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SAT0348 Association of vitamin d deficiency with reduced il10-producing regulatory b cells in systemic sclerosis
  1. A Mavropoulos,
  2. C Liaskos,
  3. A Gkoutzourelas,
  4. CG Katsiari,
  5. DP Bogdanos,
  6. LI Sakkas
  1. Rheumatology and Clinical Immunology, University of Thessaly, School of Health Sciences, LARISSA, Greece


Background IL-10-producing regulatory B cells (Bregs), also known as B10 cells, are decreased and functionally impaired in patients with systemic sclerosis (SSc), particularly in those with SSc-associated interstitial lung disease (1). As serum 25-OH-vitamin D (vitD) levels are associated with clinical aspects in patients with SSc (2), we investigated whether there is any link between vitD levels and Breg levels.

Objectives To assess whether or not vitD deficiency in SSc is associated with the percentages of circulating IL-10-producing Breg cells.

Methods PBMCs and serum samples were isolated from 55 patients with systemic sclerosis. Serum VitD levels were measured using a commercially available sandwich ELISA kit. Phenotypic analysis of CD19, CD24, CD27, CD38 and intracellular expression of cytoplasmic IL-10 following bacterial CpG (ODN2006) and PMA/ionomycin stimulation was examined by flow cytometry using specific fluorochrome-conjugated monoclonal antibodies (BD Biosciences).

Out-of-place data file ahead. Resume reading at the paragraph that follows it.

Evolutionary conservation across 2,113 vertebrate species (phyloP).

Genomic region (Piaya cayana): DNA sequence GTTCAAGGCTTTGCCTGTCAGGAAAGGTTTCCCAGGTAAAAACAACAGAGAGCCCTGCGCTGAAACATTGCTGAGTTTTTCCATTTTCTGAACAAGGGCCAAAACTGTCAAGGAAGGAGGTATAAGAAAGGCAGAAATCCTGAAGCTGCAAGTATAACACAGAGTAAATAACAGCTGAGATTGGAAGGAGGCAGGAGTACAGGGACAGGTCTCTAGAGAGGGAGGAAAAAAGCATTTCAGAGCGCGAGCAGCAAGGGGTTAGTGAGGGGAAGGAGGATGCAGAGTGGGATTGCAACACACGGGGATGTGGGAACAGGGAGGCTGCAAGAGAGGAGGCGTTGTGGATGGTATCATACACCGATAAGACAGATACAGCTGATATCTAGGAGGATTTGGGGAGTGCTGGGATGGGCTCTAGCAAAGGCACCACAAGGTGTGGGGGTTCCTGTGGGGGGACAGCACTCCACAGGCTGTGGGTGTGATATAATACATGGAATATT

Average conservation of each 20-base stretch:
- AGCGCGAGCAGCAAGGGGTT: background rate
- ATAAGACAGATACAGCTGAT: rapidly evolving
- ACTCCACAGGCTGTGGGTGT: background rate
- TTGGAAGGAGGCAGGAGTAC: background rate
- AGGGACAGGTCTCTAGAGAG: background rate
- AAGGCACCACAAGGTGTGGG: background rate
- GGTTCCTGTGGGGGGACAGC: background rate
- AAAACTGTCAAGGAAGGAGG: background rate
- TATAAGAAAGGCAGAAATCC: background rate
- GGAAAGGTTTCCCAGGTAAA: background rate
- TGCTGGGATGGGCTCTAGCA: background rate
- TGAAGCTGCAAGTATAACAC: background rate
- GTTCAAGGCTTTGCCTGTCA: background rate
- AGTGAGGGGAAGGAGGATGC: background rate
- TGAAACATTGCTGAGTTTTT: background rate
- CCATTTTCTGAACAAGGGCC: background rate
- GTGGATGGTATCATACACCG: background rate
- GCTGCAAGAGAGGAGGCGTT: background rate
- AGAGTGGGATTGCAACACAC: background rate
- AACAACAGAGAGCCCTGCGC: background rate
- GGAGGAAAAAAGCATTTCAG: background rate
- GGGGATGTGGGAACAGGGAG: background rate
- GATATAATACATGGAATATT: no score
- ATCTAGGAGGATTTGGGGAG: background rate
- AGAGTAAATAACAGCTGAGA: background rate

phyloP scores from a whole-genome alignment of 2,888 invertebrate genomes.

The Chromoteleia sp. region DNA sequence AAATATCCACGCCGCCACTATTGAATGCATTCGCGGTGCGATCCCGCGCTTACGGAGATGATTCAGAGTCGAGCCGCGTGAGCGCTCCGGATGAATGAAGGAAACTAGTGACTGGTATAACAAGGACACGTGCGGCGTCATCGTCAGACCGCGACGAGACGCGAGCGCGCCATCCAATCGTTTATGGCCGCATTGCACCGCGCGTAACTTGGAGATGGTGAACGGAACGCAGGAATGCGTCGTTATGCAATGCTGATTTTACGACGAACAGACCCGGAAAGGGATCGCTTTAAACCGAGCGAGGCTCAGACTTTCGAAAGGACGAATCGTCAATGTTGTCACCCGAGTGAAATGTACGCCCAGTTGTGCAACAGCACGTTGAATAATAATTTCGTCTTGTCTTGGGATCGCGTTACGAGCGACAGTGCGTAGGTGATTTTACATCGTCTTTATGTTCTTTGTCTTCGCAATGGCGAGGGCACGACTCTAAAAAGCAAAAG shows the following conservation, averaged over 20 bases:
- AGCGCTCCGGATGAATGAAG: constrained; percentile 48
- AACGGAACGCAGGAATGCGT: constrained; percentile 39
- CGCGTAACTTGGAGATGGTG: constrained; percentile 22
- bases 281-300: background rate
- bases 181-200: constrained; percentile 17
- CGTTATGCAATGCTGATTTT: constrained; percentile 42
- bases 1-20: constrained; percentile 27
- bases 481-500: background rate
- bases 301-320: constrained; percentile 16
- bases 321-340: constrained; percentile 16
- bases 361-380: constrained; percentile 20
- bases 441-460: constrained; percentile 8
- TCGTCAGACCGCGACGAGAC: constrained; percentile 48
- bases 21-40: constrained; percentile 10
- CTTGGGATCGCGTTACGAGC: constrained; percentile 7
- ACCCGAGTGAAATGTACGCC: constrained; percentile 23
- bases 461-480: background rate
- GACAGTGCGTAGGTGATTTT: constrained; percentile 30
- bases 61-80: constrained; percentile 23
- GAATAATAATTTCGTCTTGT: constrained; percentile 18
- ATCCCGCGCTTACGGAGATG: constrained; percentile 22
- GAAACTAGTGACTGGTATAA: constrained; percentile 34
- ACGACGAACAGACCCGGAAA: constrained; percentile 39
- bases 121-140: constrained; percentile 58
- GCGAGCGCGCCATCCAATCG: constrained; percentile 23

Results Systemic sclerosis patients were divided into two groups (vitD deficient or not) based on a serum concentration cut off value of 20 ng/ml. The mean vitD levels in the deficient group were 14.11±3.6 ng/ml (n=17) whereas the mean vitD levels in the non-deficient group were 37.5±12.9 ng/ml (n=38). IL-10-producing B cells (B10 cells) were significantly decreased in vitD deficient patients compared to those with medium/high levels (p=0.02). CD19+CD27+ (memory) B cells were also significantly reduced in patients with VitD deficiency (p=0.004). In addition the ratio of naïve/memory B cells was significantly higher in VitD deficient patients (p<0.05). Within the memory B cell fraction, the CD19+CD27+CD24hi cells also known as phenotypic memory Bregs, were mostly decreased (p=0.001). There was no significant association between CD19+CD38hiCD24hi (transitional) Bregs and VitD levels.

Conclusions Our data suggest that vitamin D deficiency may account for reduced B10 cells in systemic sclerosis


  1. Mavropoulos et al Arthritis Rheumatol. 2016;68:494–504.

  2. Arnson Y et al Autoimmun Rev. 2011;10:490–4.


Disclosure of Interest None declared

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